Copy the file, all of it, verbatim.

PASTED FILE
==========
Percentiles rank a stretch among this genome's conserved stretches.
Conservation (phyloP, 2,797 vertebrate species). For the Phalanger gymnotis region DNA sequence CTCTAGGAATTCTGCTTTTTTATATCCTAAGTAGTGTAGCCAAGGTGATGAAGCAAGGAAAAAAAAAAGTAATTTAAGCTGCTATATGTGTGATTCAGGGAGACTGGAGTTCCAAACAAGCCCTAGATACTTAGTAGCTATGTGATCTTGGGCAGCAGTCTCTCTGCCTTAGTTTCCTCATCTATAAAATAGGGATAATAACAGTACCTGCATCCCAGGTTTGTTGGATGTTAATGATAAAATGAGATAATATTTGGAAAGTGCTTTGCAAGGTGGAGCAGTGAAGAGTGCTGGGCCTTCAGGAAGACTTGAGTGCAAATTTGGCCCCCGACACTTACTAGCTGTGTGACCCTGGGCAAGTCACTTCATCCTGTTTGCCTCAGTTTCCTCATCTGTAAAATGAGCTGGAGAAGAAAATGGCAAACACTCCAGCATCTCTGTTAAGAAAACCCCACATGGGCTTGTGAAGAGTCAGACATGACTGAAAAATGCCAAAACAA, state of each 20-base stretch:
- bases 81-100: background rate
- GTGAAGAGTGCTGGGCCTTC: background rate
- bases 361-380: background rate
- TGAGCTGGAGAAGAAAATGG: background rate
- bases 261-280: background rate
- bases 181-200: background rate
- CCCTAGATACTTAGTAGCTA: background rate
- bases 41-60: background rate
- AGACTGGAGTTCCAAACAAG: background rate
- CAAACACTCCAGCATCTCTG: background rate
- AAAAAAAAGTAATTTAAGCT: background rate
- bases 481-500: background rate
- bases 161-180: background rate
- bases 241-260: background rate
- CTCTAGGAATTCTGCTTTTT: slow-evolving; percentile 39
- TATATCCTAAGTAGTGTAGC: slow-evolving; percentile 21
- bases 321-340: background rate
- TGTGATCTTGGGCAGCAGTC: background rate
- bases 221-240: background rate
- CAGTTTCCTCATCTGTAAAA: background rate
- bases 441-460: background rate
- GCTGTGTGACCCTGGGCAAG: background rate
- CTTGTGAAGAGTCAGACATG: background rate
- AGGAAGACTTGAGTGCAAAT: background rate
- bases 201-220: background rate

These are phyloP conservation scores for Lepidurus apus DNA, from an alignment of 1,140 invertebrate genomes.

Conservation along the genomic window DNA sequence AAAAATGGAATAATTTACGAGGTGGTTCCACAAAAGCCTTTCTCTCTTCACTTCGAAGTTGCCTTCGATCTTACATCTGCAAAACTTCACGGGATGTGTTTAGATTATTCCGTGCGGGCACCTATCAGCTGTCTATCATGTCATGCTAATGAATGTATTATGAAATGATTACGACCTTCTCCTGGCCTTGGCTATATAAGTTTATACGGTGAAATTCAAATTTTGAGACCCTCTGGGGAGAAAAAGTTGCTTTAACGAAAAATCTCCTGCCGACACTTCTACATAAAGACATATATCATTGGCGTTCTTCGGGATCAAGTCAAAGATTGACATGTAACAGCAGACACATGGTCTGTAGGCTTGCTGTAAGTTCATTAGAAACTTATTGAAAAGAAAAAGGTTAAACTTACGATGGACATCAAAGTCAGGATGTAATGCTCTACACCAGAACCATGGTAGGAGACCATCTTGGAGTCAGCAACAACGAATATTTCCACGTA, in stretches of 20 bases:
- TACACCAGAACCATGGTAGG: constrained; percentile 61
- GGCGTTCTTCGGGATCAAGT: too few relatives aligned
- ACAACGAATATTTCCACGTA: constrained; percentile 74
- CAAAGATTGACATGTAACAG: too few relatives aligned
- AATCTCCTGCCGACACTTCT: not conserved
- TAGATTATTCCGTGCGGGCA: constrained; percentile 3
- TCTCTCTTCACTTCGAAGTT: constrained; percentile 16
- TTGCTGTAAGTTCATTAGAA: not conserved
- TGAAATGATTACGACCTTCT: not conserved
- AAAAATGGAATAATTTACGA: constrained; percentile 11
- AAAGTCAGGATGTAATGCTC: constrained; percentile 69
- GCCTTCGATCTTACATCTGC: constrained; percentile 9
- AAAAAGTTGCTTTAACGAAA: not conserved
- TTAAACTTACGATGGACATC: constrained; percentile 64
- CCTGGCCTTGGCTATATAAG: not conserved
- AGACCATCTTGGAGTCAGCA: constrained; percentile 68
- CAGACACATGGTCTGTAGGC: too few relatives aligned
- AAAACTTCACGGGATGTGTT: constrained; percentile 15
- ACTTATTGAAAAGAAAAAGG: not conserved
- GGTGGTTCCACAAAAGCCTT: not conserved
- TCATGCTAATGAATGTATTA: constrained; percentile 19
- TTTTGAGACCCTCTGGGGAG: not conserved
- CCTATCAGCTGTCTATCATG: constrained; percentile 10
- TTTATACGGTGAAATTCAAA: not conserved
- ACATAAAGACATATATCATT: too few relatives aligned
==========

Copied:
Percentiles rank a stretch among this genome's conserved stretches.
Conservation (phyloP, 2,797 vertebrate species). For the Phalanger gymnotis region DNA sequence CTCTAGGAATTCTGCTTTTTTATATCCTAAGTAGTGTAGCCAAGGTGATGAAGCAAGGAAAAAAAAAAGTAATTTAAGCTGCTATATGTGTGATTCAGGGAGACTGGAGTTCCAAACAAGCCCTAGATACTTAGTAGCTATGTGATCTTGGGCAGCAGTCTCTCTGCCTTAGTTTCCTCATCTATAAAATAGGGATAATAACAGTACCTGCATCCCAGGTTTGTTGGATGTTAATGATAAAATGAGATAATATTTGGAAAGTGCTTTGCAAGGTGGAGCAGTGAAGAGTGCTGGGCCTTCAGGAAGACTTGAGTGCAAATTTGGCCCCCGACACTTACTAGCTGTGTGACCCTGGGCAAGTCACTTCATCCTGTTTGCCTCAGTTTCCTCATCTGTAAAATGAGCTGGAGAAGAAAATGGCAAACACTCCAGCATCTCTGTTAAGAAAACCCCACATGGGCTTGTGAAGAGTCAGACATGACTGAAAAATGCCAAAACAA, state of each 20-base stretch:
- bases 81-100: background rate
- GTGAAGAGTGCTGGGCCTTC: background rate
- bases 361-380: background rate
- TGAGCTGGAGAAGAAAATGG: background rate
- bases 261-280: background rate
- bases 181-200: background rate
- CCCTAGATACTTAGTAGCTA: background rate
- bases 41-60: background rate
- AGACTGGAGTTCCAAACAAG: background rate
- CAAACACTCCAGCATCTCTG: background rate
- AAAAAAAAGTAATTTAAGCT: background rate
- bases 481-500: background rate
- bases 161-180: background rate
- bases 241-260: background rate
- CTCTAGGAATTCTGCTTTTT: slow-evolving; percentile 39
- TATATCCTAAGTAGTGTAGC: slow-evolving; percentile 21
- bases 321-340: background rate
- TGTGATCTTGGGCAGCAGTC: background rate
- bases 221-240: background rate
- CAGTTTCCTCATCTGTAAAA: background rate
- bases 441-460: background rate
- GCTGTGTGACCCTGGGCAAG: background rate
- CTTGTGAAGAGTCAGACATG: background rate
- AGGAAGACTTGAGTGCAAAT: background rate
- bases 201-220: background rate

These are phyloP conservation scores for Lepidurus apus DNA, from an alignment of 1,140 invertebrate genomes.

Conservation along the genomic window DNA sequence AAAAATGGAATAATTTACGAGGTGGTTCCACAAAAGCCTTTCTCTCTTCACTTCGAAGTTGCCTTCGATCTTACATCTGCAAAACTTCACGGGATGTGTTTAGATTATTCCGTGCGGGCACCTATCAGCTGTCTATCATGTCATGCTAATGAATGTATTATGAAATGATTACGACCTTCTCCTGGCCTTGGCTATATAAGTTTATACGGTGAAATTCAAATTTTGAGACCCTCTGGGGAGAAAAAGTTGCTTTAACGAAAAATCTCCTGCCGACACTTCTACATAAAGACATATATCATTGGCGTTCTTCGGGATCAAGTCAAAGATTGACATGTAACAGCAGACACATGGTCTGTAGGCTTGCTGTAAGTTCATTAGAAACTTATTGAAAAGAAAAAGGTTAAACTTACGATGGACATCAAAGTCAGGATGTAATGCTCTACACCAGAACCATGGTAGGAGACCATCTTGGAGTCAGCAACAACGAATATTTCCACGTA, in stretches of 20 bases:
- TACACCAGAACCATGGTAGG: constrained; percentile 61
- GGCGTTCTTCGGGATCAAGT: too few relatives aligned
- ACAACGAATATTTCCACGTA: constrained; percentile 74
- CAAAGATTGACATGTAACAG: too few relatives aligned
- AATCTCCTGCCGACACTTCT: not conserved
- TAGATTATTCCGTGCGGGCA: constrained; percentile 3
- TCTCTCTTCACTTCGAAGTT: constrained; percentile 16
- TTGCTGTAAGTTCATTAGAA: not conserved
- TGAAATGATTACGACCTTCT: not conserved
- AAAAATGGAATAATTTACGA: constrained; percentile 11
- AAAGTCAGGATGTAATGCTC: constrained; percentile 69
- GCCTTCGATCTTACATCTGC: constrained; percentile 9
- AAAAAGTTGCTTTAACGAAA: not conserved
- TTAAACTTACGATGGACATC: constrained; percentile 64
- CCTGGCCTTGGCTATATAAG: not conserved
- AGACCATCTTGGAGTCAGCA: constrained; percentile 68
- CAGACACATGGTCTGTAGGC: too few relatives aligned
- AAAACTTCACGGGATGTGTT: constrained; percentile 15
- ACTTATTGAAAAGAAAAAGG: not conserved
- GGTGGTTCCACAAAAGCCTT: not conserved
- TCATGCTAATGAATGTATTA: constrained; percentile 19
- TTTTGAGACCCTCTGGGGAG: not conserved
- CCTATCAGCTGTCTATCATG: constrained; percentile 10
- TTTATACGGTGAAATTCAAA: not conserved
- ACATAAAGACATATATCATT: too few relatives aligned